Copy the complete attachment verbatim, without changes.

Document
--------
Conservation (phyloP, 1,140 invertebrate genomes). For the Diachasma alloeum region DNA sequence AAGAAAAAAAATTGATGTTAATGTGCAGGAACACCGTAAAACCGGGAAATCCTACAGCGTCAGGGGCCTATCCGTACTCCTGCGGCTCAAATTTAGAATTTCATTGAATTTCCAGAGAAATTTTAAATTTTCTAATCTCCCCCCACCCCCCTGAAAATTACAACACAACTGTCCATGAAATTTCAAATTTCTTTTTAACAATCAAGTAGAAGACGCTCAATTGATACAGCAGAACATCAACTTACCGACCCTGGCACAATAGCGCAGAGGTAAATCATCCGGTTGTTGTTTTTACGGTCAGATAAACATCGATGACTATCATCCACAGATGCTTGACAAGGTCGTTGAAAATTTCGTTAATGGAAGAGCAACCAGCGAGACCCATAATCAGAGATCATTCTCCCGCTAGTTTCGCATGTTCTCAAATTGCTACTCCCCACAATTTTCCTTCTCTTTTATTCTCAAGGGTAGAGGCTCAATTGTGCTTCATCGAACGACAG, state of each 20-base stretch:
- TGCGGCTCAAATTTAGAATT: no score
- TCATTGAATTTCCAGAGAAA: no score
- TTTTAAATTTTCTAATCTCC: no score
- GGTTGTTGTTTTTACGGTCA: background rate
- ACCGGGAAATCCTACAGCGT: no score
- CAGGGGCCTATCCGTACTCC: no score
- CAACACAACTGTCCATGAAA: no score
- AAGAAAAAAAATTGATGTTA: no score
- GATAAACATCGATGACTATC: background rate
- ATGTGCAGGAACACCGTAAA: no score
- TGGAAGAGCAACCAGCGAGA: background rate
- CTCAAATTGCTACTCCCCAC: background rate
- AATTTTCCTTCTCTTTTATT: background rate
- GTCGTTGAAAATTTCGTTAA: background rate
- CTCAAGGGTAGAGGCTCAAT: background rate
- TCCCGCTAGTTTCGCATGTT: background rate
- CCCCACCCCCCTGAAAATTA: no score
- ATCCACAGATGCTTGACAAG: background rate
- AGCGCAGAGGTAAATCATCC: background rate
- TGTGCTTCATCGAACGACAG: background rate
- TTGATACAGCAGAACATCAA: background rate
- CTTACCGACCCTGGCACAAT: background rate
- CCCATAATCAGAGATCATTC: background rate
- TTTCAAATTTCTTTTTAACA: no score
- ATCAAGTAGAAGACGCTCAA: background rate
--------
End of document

Conservation (phyloP, 1,140 invertebrate genomes). For the Diachasma alloeum region DNA sequence AAGAAAAAAAATTGATGTTAATGTGCAGGAACACCGTAAAACCGGGAAATCCTACAGCGTCAGGGGCCTATCCGTACTCCTGCGGCTCAAATTTAGAATTTCATTGAATTTCCAGAGAAATTTTAAATTTTCTAATCTCCCCCCACCCCCCTGAAAATTACAACACAACTGTCCATGAAATTTCAAATTTCTTTTTAACAATCAAGTAGAAGACGCTCAATTGATACAGCAGAACATCAACTTACCGACCCTGGCACAATAGCGCAGAGGTAAATCATCCGGTTGTTGTTTTTACGGTCAGATAAACATCGATGACTATCATCCACAGATGCTTGACAAGGTCGTTGAAAATTTCGTTAATGGAAGAGCAACCAGCGAGACCCATAATCAGAGATCATTCTCCCGCTAGTTTCGCATGTTCTCAAATTGCTACTCCCCACAATTTTCCTTCTCTTTTATTCTCAAGGGTAGAGGCTCAATTGTGCTTCATCGAACGACAG, state of each 20-base stretch:
- TGCGGCTCAAATTTAGAATT: no score
- TCATTGAATTTCCAGAGAAA: no score
- TTTTAAATTTTCTAATCTCC: no score
- GGTTGTTGTTTTTACGGTCA: background rate
- ACCGGGAAATCCTACAGCGT: no score
- CAGGGGCCTATCCGTACTCC: no score
- CAACACAACTGTCCATGAAA: no score
- AAGAAAAAAAATTGATGTTA: no score
- GATAAACATCGATGACTATC: background rate
- ATGTGCAGGAACACCGTAAA: no score
- TGGAAGAGCAACCAGCGAGA: background rate
- CTCAAATTGCTACTCCCCAC: background rate
- AATTTTCCTTCTCTTTTATT: background rate
- GTCGTTGAAAATTTCGTTAA: background rate
- CTCAAGGGTAGAGGCTCAAT: background rate
- TCCCGCTAGTTTCGCATGTT: background rate
- CCCCACCCCCCTGAAAATTA: no score
- ATCCACAGATGCTTGACAAG: background rate
- AGCGCAGAGGTAAATCATCC: background rate
- TGTGCTTCATCGAACGACAG: background rate
- TTGATACAGCAGAACATCAA: background rate
- CTTACCGACCCTGGCACAAT: background rate
- CCCATAATCAGAGATCATTC: background rate
- TTTCAAATTTCTTTTTAACA: no score
- ATCAAGTAGAAGACGCTCAA: background rate